The NFL’s Current Business Model and the Potential 2011 Lockout Jake I. Fisher Economics 1630: The Economics of Sports and Entertainment Professor Stanley Engerman May 4, 2010
Introduction In March 2010, Roger Goodell, the Commissioner of the National Football League (NFL), announced an aggressive goal for his business: $25 billion in yearly revenue by 2027.1 To put that figure in perspective, the countries of Panama, Jordan, Ghana, and Iceland all had nominal GDPs less than $25 billion in 2009.2 For the NFL to reach Goodell’s lofty target, the league will have to quickly build on what Business Week has already called, “one of America’s best-run businesses.”3 During the 2008 season, the NFL made an estimated $7.6 billion in revenue and $1.0 billion in operating income. The average team value was $1.04 billion.4 The Economist wrote in 2006 that, “[the NFL] remains the most popular of the four big American sports on almost every measure, from opinion polls to television ratings.”5 A comparison of 2008 financials for the NFL, Major League Baseball (MLB), National Basketball Association (NBA), and National Hockey League (NHL) is displayed in Appendices 1 and 2. The conclusion is clear: with the highest revenue, income, and value, the NFL leads the American professional sports business. This paper will take a critical look at the NFL business model. Specifically, it will investigate how the NFL has constructed a sports empire in the United States. How does the league generate its revenues and earn profits and how has it popularized and stabilized demand for its product? I will demonstrate that the NFL’s noticeable profit 1
Kaplan, Daniel. “Goodell sets revenue goal of $25 billion by 2027 for NFL.” Sporting News NFL. 5 Apr. 2010. http://www.sportingnews.com/nfl/article/2010-04-05/sbj-goodell-sets-revenue-goal-25-billion-2027for-nfl 2 International Monetary Fund, World Economic Outlook Database, Apr. 2010: Nominal GDP list of countries. Data for the year 2009. http://www.imf.org/external/pubs/ft/weo/2010/01/weodata/index.aspx 3 “This Is The NFL: 2009-2010.” National Football League: New York, NY, 2009, pg. 4. 4 Unless otherwise cited, financials come from Forbes Business of Football, Baseball, Basketball, and Hockey online databases for the 2006-09 seasons. 5 “In a league of its own.” The Economist. 27 Apr. 2006. http://www.economist.com/businessfinance/displaystory.cfm?story_id=6859210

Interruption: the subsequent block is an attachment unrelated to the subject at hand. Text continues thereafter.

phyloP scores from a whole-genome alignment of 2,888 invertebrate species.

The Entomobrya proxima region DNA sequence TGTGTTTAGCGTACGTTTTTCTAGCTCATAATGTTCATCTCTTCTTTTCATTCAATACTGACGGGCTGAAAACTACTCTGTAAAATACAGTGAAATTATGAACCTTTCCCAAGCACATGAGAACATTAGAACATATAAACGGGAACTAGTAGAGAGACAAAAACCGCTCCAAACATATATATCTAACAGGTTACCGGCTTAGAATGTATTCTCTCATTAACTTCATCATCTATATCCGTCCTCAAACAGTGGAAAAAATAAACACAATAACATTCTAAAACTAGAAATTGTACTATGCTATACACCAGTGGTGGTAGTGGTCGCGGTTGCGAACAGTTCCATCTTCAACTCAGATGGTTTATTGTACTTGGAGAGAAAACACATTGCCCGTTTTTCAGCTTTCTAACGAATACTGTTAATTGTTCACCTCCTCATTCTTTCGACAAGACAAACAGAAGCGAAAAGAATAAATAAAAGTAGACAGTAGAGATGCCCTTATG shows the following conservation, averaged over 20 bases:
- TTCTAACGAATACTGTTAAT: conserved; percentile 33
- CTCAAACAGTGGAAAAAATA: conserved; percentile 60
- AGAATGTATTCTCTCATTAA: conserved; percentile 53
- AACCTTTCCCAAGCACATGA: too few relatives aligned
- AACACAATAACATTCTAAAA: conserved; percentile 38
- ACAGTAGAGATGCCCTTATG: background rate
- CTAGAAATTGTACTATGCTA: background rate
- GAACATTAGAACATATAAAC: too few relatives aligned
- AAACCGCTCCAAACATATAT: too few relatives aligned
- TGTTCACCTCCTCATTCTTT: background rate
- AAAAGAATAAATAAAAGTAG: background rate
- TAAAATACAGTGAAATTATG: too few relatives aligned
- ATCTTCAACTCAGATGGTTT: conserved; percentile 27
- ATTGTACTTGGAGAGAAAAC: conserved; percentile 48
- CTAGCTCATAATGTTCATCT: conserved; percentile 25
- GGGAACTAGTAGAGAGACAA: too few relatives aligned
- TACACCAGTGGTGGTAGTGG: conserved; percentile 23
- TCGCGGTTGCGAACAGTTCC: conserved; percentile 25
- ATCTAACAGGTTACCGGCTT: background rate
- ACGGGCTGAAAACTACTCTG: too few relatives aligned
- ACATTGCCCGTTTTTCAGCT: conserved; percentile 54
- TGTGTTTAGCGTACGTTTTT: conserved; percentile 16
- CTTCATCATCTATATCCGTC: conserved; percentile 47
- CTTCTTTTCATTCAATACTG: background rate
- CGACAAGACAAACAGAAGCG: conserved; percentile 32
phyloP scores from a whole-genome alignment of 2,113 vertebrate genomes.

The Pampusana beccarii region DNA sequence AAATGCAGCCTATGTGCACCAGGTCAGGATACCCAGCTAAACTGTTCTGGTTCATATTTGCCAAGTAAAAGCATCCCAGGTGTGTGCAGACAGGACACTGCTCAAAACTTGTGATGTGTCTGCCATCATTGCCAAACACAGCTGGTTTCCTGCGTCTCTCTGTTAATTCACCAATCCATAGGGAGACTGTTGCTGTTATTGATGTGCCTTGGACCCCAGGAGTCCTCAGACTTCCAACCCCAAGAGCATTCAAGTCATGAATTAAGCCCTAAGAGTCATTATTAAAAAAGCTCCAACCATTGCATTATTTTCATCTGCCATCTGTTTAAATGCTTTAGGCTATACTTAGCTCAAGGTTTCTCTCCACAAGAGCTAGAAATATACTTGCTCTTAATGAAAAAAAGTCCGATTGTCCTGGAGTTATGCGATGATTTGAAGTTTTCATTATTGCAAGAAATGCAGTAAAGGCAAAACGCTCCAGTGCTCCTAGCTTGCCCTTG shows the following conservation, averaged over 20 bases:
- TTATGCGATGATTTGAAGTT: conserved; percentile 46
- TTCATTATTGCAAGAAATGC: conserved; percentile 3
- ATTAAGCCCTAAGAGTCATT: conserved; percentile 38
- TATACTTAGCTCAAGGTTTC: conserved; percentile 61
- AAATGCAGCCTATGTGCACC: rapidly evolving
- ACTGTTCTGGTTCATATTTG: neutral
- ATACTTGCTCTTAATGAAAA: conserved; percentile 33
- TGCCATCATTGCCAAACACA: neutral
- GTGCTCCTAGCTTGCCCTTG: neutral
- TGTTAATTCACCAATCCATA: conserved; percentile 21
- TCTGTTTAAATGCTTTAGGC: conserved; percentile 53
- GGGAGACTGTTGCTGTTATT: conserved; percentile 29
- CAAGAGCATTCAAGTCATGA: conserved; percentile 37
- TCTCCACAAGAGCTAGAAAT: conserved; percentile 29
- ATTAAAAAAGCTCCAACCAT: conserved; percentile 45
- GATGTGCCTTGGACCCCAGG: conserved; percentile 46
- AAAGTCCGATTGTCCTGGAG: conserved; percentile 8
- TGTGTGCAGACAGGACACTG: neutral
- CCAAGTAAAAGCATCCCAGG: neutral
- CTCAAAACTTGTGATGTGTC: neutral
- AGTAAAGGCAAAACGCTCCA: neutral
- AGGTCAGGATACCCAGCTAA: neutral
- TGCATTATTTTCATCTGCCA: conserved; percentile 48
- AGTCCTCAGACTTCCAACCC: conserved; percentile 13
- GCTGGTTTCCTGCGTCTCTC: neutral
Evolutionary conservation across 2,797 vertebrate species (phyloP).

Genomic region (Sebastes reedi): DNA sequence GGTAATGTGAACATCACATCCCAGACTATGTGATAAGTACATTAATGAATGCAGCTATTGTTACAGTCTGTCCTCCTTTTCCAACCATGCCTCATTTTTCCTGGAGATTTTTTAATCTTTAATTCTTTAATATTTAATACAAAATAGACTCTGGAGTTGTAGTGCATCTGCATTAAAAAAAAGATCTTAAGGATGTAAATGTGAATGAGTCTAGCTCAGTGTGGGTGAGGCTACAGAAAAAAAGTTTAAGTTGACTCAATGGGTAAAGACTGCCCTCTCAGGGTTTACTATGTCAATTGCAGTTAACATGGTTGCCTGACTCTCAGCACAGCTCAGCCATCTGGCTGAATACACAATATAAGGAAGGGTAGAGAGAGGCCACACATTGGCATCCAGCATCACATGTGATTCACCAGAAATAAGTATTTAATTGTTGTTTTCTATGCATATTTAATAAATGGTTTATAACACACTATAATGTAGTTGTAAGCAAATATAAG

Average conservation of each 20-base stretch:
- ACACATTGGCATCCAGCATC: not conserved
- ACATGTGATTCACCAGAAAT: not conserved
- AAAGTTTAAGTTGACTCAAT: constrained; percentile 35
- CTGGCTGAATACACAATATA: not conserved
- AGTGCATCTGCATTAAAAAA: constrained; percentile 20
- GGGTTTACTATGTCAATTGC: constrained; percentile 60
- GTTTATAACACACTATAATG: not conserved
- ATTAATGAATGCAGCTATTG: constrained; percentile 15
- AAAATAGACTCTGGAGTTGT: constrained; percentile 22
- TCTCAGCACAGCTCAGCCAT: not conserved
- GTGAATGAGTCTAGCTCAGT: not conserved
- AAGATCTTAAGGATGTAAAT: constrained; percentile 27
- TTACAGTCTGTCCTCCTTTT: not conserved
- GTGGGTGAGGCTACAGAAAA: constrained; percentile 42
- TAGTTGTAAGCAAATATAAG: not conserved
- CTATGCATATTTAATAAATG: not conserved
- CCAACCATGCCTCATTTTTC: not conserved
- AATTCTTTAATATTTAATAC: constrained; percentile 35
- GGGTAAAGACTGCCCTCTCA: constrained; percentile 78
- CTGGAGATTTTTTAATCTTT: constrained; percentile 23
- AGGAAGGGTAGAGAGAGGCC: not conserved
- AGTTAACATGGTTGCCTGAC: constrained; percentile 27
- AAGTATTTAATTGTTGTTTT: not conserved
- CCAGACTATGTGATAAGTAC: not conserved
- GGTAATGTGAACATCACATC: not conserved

margin is a result of centrally driven top line development, spearheaded by national media deals, and a containment of player salary growth. The NFL has been able to stabilize demand by controlling product distribution, distributing risk, and maintaining economic and competitive parity. Although the NFL has become the behemoth of American sports, it faces serious short-term stability issues. The NFL owners opted out of the current Collective Bargaining Agreement (CBA) in 2008, and there is speculation that there could be a lockout in 2011. After investigating the history of the current CBA dispute, I will analyze how a work stoppage could affect the NFL business and Goodell’s rapid strategic growth plan.
The Business of the NFL The NFL is the most profitable American sports league. To analyze the source of this profitability and how the NFL organizes its business, it is essential to break down team revenues and costs. Because most franchises are privately owned, financials are not publicly available. However, the Green Bay Packers are a community-owned franchise, and thus release their financial information.6 Appendices 3 and 4 show the relative sizes of revenue and operating expense sources for the Packers in 2009. An examination of Green Bay revenue sources provides several insights into the NFL business. Perhaps the most notable insight is that approximately 60 percent of total revenue in the NFL is generated centrally and distributed evenly among the 32 teams. The Green Bay income statement shows that $147 million of its...
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